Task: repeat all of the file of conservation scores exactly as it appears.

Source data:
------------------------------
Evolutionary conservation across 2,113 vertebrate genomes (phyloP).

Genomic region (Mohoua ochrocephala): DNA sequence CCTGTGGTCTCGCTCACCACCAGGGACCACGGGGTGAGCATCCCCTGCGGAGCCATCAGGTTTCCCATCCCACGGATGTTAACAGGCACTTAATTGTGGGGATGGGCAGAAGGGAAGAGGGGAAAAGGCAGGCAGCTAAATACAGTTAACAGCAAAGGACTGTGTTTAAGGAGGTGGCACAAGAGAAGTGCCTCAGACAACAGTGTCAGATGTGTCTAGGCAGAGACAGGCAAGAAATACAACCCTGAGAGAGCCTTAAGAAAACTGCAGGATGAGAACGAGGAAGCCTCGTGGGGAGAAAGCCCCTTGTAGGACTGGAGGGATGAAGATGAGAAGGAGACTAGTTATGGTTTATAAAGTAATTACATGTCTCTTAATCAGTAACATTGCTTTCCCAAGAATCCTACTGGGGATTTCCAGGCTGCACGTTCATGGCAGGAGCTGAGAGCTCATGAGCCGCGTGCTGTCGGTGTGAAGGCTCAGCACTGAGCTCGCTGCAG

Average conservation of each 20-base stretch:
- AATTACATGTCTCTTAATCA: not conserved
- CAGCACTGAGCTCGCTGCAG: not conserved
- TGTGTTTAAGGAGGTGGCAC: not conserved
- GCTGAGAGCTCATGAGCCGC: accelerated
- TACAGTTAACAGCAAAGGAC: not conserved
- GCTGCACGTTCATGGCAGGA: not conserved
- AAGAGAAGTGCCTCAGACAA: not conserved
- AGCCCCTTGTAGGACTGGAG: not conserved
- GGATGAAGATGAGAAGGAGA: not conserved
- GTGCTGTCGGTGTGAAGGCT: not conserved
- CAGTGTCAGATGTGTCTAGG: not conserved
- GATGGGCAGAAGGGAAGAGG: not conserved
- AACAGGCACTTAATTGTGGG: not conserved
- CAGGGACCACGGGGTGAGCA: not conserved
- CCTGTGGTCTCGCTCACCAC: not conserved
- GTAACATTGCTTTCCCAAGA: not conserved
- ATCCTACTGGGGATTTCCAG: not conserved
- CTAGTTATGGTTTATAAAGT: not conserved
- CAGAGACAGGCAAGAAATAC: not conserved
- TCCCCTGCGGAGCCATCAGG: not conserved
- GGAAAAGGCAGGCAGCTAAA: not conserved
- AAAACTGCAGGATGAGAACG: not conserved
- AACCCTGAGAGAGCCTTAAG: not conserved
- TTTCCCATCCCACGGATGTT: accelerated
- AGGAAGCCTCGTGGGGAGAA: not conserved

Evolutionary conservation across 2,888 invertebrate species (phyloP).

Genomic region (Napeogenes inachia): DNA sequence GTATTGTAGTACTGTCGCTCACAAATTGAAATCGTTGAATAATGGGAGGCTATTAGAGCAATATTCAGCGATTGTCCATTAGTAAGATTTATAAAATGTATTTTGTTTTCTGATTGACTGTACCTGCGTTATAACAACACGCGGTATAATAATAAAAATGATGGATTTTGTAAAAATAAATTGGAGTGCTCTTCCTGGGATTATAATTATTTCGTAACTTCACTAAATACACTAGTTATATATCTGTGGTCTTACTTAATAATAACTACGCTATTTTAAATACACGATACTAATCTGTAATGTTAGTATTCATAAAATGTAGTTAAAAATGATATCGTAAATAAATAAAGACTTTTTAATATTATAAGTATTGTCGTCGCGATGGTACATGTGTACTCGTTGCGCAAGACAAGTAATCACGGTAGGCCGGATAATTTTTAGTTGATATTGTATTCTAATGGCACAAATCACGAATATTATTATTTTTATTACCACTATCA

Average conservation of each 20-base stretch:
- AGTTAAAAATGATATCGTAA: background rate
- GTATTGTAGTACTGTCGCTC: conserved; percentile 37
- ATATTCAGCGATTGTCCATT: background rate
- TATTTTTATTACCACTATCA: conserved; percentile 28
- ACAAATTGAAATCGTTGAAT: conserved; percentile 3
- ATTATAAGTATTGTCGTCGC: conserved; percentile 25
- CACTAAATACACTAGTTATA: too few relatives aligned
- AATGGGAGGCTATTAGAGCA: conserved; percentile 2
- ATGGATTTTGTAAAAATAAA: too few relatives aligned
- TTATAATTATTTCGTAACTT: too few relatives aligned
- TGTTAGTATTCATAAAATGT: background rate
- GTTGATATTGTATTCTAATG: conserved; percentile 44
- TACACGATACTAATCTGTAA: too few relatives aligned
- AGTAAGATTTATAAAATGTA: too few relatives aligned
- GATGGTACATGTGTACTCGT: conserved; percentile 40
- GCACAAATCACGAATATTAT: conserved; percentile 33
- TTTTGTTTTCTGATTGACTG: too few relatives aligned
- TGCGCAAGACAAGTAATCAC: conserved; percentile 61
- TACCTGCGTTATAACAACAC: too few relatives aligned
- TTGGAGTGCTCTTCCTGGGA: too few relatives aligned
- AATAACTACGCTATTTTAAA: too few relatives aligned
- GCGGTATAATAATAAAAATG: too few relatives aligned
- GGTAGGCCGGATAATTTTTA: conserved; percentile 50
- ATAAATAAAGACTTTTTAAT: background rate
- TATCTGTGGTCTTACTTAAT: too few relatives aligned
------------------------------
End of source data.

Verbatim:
Evolutionary conservation across 2,113 vertebrate genomes (phyloP).

Genomic region (Mohoua ochrocephala): DNA sequence CCTGTGGTCTCGCTCACCACCAGGGACCACGGGGTGAGCATCCCCTGCGGAGCCATCAGGTTTCCCATCCCACGGATGTTAACAGGCACTTAATTGTGGGGATGGGCAGAAGGGAAGAGGGGAAAAGGCAGGCAGCTAAATACAGTTAACAGCAAAGGACTGTGTTTAAGGAGGTGGCACAAGAGAAGTGCCTCAGACAACAGTGTCAGATGTGTCTAGGCAGAGACAGGCAAGAAATACAACCCTGAGAGAGCCTTAAGAAAACTGCAGGATGAGAACGAGGAAGCCTCGTGGGGAGAAAGCCCCTTGTAGGACTGGAGGGATGAAGATGAGAAGGAGACTAGTTATGGTTTATAAAGTAATTACATGTCTCTTAATCAGTAACATTGCTTTCCCAAGAATCCTACTGGGGATTTCCAGGCTGCACGTTCATGGCAGGAGCTGAGAGCTCATGAGCCGCGTGCTGTCGGTGTGAAGGCTCAGCACTGAGCTCGCTGCAG

Average conservation of each 20-base stretch:
- AATTACATGTCTCTTAATCA: not conserved
- CAGCACTGAGCTCGCTGCAG: not conserved
- TGTGTTTAAGGAGGTGGCAC: not conserved
- GCTGAGAGCTCATGAGCCGC: accelerated
- TACAGTTAACAGCAAAGGAC: not conserved
- GCTGCACGTTCATGGCAGGA: not conserved
- AAGAGAAGTGCCTCAGACAA: not conserved
- AGCCCCTTGTAGGACTGGAG: not conserved
- GGATGAAGATGAGAAGGAGA: not conserved
- GTGCTGTCGGTGTGAAGGCT: not conserved
- CAGTGTCAGATGTGTCTAGG: not conserved
- GATGGGCAGAAGGGAAGAGG: not conserved
- AACAGGCACTTAATTGTGGG: not conserved
- CAGGGACCACGGGGTGAGCA: not conserved
- CCTGTGGTCTCGCTCACCAC: not conserved
- GTAACATTGCTTTCCCAAGA: not conserved
- ATCCTACTGGGGATTTCCAG: not conserved
- CTAGTTATGGTTTATAAAGT: not conserved
- CAGAGACAGGCAAGAAATAC: not conserved
- TCCCCTGCGGAGCCATCAGG: not conserved
- GGAAAAGGCAGGCAGCTAAA: not conserved
- AAAACTGCAGGATGAGAACG: not conserved
- AACCCTGAGAGAGCCTTAAG: not conserved
- TTTCCCATCCCACGGATGTT: accelerated
- AGGAAGCCTCGTGGGGAGAA: not conserved

Evolutionary conservation across 2,888 invertebrate species (phyloP).

Genomic region (Napeogenes inachia): DNA sequence GTATTGTAGTACTGTCGCTCACAAATTGAAATCGTTGAATAATGGGAGGCTATTAGAGCAATATTCAGCGATTGTCCATTAGTAAGATTTATAAAATGTATTTTGTTTTCTGATTGACTGTACCTGCGTTATAACAACACGCGGTATAATAATAAAAATGATGGATTTTGTAAAAATAAATTGGAGTGCTCTTCCTGGGATTATAATTATTTCGTAACTTCACTAAATACACTAGTTATATATCTGTGGTCTTACTTAATAATAACTACGCTATTTTAAATACACGATACTAATCTGTAATGTTAGTATTCATAAAATGTAGTTAAAAATGATATCGTAAATAAATAAAGACTTTTTAATATTATAAGTATTGTCGTCGCGATGGTACATGTGTACTCGTTGCGCAAGACAAGTAATCACGGTAGGCCGGATAATTTTTAGTTGATATTGTATTCTAATGGCACAAATCACGAATATTATTATTTTTATTACCACTATCA

Average conservation of each 20-base stretch:
- AGTTAAAAATGATATCGTAA: background rate
- GTATTGTAGTACTGTCGCTC: conserved; percentile 37
- ATATTCAGCGATTGTCCATT: background rate
- TATTTTTATTACCACTATCA: conserved; percentile 28
- ACAAATTGAAATCGTTGAAT: conserved; percentile 3
- ATTATAAGTATTGTCGTCGC: conserved; percentile 25
- CACTAAATACACTAGTTATA: too few relatives aligned
- AATGGGAGGCTATTAGAGCA: conserved; percentile 2
- ATGGATTTTGTAAAAATAAA: too few relatives aligned
- TTATAATTATTTCGTAACTT: too few relatives aligned
- TGTTAGTATTCATAAAATGT: background rate
- GTTGATATTGTATTCTAATG: conserved; percentile 44
- TACACGATACTAATCTGTAA: too few relatives aligned
- AGTAAGATTTATAAAATGTA: too few relatives aligned
- GATGGTACATGTGTACTCGT: conserved; percentile 40
- GCACAAATCACGAATATTAT: conserved; percentile 33
- TTTTGTTTTCTGATTGACTG: too few relatives aligned
- TGCGCAAGACAAGTAATCAC: conserved; percentile 61
- TACCTGCGTTATAACAACAC: too few relatives aligned
- TTGGAGTGCTCTTCCTGGGA: too few relatives aligned
- AATAACTACGCTATTTTAAA: too few relatives aligned
- GCGGTATAATAATAAAAATG: too few relatives aligned
- GGTAGGCCGGATAATTTTTA: conserved; percentile 50
- ATAAATAAAGACTTTTTAAT: background rate
- TATCTGTGGTCTTACTTAAT: too few relatives aligned